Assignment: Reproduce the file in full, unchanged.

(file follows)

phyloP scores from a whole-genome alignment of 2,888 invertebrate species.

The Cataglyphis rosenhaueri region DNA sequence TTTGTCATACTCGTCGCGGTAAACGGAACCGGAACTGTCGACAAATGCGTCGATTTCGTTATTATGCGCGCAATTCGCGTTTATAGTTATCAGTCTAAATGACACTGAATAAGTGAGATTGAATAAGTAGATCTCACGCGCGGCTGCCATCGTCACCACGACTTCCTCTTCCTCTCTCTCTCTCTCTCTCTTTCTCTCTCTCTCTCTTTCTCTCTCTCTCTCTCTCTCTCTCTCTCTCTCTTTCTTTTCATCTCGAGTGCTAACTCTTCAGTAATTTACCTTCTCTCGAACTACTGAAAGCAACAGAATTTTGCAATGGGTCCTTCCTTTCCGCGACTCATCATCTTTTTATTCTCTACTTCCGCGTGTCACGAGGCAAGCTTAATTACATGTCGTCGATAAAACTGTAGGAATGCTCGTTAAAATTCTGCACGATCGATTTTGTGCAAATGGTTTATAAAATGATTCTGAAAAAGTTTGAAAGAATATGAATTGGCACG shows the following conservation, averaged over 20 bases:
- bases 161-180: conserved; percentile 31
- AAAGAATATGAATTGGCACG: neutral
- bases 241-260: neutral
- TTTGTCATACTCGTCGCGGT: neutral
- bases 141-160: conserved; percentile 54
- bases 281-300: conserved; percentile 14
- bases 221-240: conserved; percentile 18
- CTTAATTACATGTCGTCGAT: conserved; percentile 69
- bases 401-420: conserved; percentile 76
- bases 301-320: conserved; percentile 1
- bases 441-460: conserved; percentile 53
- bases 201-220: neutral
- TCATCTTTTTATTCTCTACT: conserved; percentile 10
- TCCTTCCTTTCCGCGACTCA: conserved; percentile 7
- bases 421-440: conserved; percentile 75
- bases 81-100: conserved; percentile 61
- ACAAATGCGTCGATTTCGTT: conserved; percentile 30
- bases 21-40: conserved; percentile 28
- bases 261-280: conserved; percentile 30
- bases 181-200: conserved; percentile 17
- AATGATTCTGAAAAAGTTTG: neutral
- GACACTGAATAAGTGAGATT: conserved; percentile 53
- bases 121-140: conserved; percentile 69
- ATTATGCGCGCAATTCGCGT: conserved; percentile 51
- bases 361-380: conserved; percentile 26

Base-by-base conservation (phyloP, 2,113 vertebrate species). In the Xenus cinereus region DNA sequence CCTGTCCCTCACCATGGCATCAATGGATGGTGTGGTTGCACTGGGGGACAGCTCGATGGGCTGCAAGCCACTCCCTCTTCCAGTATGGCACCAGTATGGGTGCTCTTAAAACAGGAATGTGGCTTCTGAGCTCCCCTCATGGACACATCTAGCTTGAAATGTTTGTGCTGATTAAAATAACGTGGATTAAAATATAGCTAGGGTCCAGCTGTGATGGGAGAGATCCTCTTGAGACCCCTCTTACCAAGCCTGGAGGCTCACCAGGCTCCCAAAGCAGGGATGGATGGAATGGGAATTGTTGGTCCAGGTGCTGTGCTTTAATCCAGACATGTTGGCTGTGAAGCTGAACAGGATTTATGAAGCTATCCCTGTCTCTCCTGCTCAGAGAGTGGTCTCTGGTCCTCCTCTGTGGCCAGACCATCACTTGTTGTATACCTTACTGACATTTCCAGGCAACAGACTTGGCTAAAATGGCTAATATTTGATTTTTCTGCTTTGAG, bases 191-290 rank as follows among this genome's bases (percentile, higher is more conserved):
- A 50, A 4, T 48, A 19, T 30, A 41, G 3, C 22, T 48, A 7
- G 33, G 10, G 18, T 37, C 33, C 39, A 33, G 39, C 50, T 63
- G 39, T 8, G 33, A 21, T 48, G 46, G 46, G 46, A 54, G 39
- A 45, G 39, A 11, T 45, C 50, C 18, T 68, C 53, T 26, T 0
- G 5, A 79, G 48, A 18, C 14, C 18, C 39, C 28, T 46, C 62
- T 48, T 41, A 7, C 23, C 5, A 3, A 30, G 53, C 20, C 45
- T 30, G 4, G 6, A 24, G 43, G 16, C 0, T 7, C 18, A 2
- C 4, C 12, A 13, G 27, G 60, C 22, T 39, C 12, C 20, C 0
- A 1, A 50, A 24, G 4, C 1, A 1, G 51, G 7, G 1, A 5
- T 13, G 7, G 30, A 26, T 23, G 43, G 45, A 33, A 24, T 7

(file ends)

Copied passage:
phyloP scores from a whole-genome alignment of 2,888 invertebrate species.

The Cataglyphis rosenhaueri region DNA sequence TTTGTCATACTCGTCGCGGTAAACGGAACCGGAACTGTCGACAAATGCGTCGATTTCGTTATTATGCGCGCAATTCGCGTTTATAGTTATCAGTCTAAATGACACTGAATAAGTGAGATTGAATAAGTAGATCTCACGCGCGGCTGCCATCGTCACCACGACTTCCTCTTCCTCTCTCTCTCTCTCTCTCTTTCTCTCTCTCTCTCTTTCTCTCTCTCTCTCTCTCTCTCTCTCTCTCTCTTTCTTTTCATCTCGAGTGCTAACTCTTCAGTAATTTACCTTCTCTCGAACTACTGAAAGCAACAGAATTTTGCAATGGGTCCTTCCTTTCCGCGACTCATCATCTTTTTATTCTCTACTTCCGCGTGTCACGAGGCAAGCTTAATTACATGTCGTCGATAAAACTGTAGGAATGCTCGTTAAAATTCTGCACGATCGATTTTGTGCAAATGGTTTATAAAATGATTCTGAAAAAGTTTGAAAGAATATGAATTGGCACG shows the following conservation, averaged over 20 bases:
- bases 161-180: conserved; percentile 31
- AAAGAATATGAATTGGCACG: neutral
- bases 241-260: neutral
- TTTGTCATACTCGTCGCGGT: neutral
- bases 141-160: conserved; percentile 54
- bases 281-300: conserved; percentile 14
- bases 221-240: conserved; percentile 18
- CTTAATTACATGTCGTCGAT: conserved; percentile 69
- bases 401-420: conserved; percentile 76
- bases 301-320: conserved; percentile 1
- bases 441-460: conserved; percentile 53
- bases 201-220: neutral
- TCATCTTTTTATTCTCTACT: conserved; percentile 10
- TCCTTCCTTTCCGCGACTCA: conserved; percentile 7
- bases 421-440: conserved; percentile 75
- bases 81-100: conserved; percentile 61
- ACAAATGCGTCGATTTCGTT: conserved; percentile 30
- bases 21-40: conserved; percentile 28
- bases 261-280: conserved; percentile 30
- bases 181-200: conserved; percentile 17
- AATGATTCTGAAAAAGTTTG: neutral
- GACACTGAATAAGTGAGATT: conserved; percentile 53
- bases 121-140: conserved; percentile 69
- ATTATGCGCGCAATTCGCGT: conserved; percentile 51
- bases 361-380: conserved; percentile 26

Base-by-base conservation (phyloP, 2,113 vertebrate species). In the Xenus cinereus region DNA sequence CCTGTCCCTCACCATGGCATCAATGGATGGTGTGGTTGCACTGGGGGACAGCTCGATGGGCTGCAAGCCACTCCCTCTTCCAGTATGGCACCAGTATGGGTGCTCTTAAAACAGGAATGTGGCTTCTGAGCTCCCCTCATGGACACATCTAGCTTGAAATGTTTGTGCTGATTAAAATAACGTGGATTAAAATATAGCTAGGGTCCAGCTGTGATGGGAGAGATCCTCTTGAGACCCCTCTTACCAAGCCTGGAGGCTCACCAGGCTCCCAAAGCAGGGATGGATGGAATGGGAATTGTTGGTCCAGGTGCTGTGCTTTAATCCAGACATGTTGGCTGTGAAGCTGAACAGGATTTATGAAGCTATCCCTGTCTCTCCTGCTCAGAGAGTGGTCTCTGGTCCTCCTCTGTGGCCAGACCATCACTTGTTGTATACCTTACTGACATTTCCAGGCAACAGACTTGGCTAAAATGGCTAATATTTGATTTTTCTGCTTTGAG, bases 191-290 rank as follows among this genome's bases (percentile, higher is more conserved):
- A 50, A 4, T 48, A 19, T 30, A 41, G 3, C 22, T 48, A 7
- G 33, G 10, G 18, T 37, C 33, C 39, A 33, G 39, C 50, T 63
- G 39, T 8, G 33, A 21, T 48, G 46, G 46, G 46, A 54, G 39
- A 45, G 39, A 11, T 45, C 50, C 18, T 68, C 53, T 26, T 0
- G 5, A 79, G 48, A 18, C 14, C 18, C 39, C 28, T 46, C 62
- T 48, T 41, A 7, C 23, C 5, A 3, A 30, G 53, C 20, C 45
- T 30, G 4, G 6, A 24, G 43, G 16, C 0, T 7, C 18, A 2
- C 4, C 12, A 13, G 27, G 60, C 22, T 39, C 12, C 20, C 0
- A 1, A 50, A 24, G 4, C 1, A 1, G 51, G 7, G 1, A 5
- T 13, G 7, G 30, A 26, T 23, G 43, G 45, A 33, A 24, T 7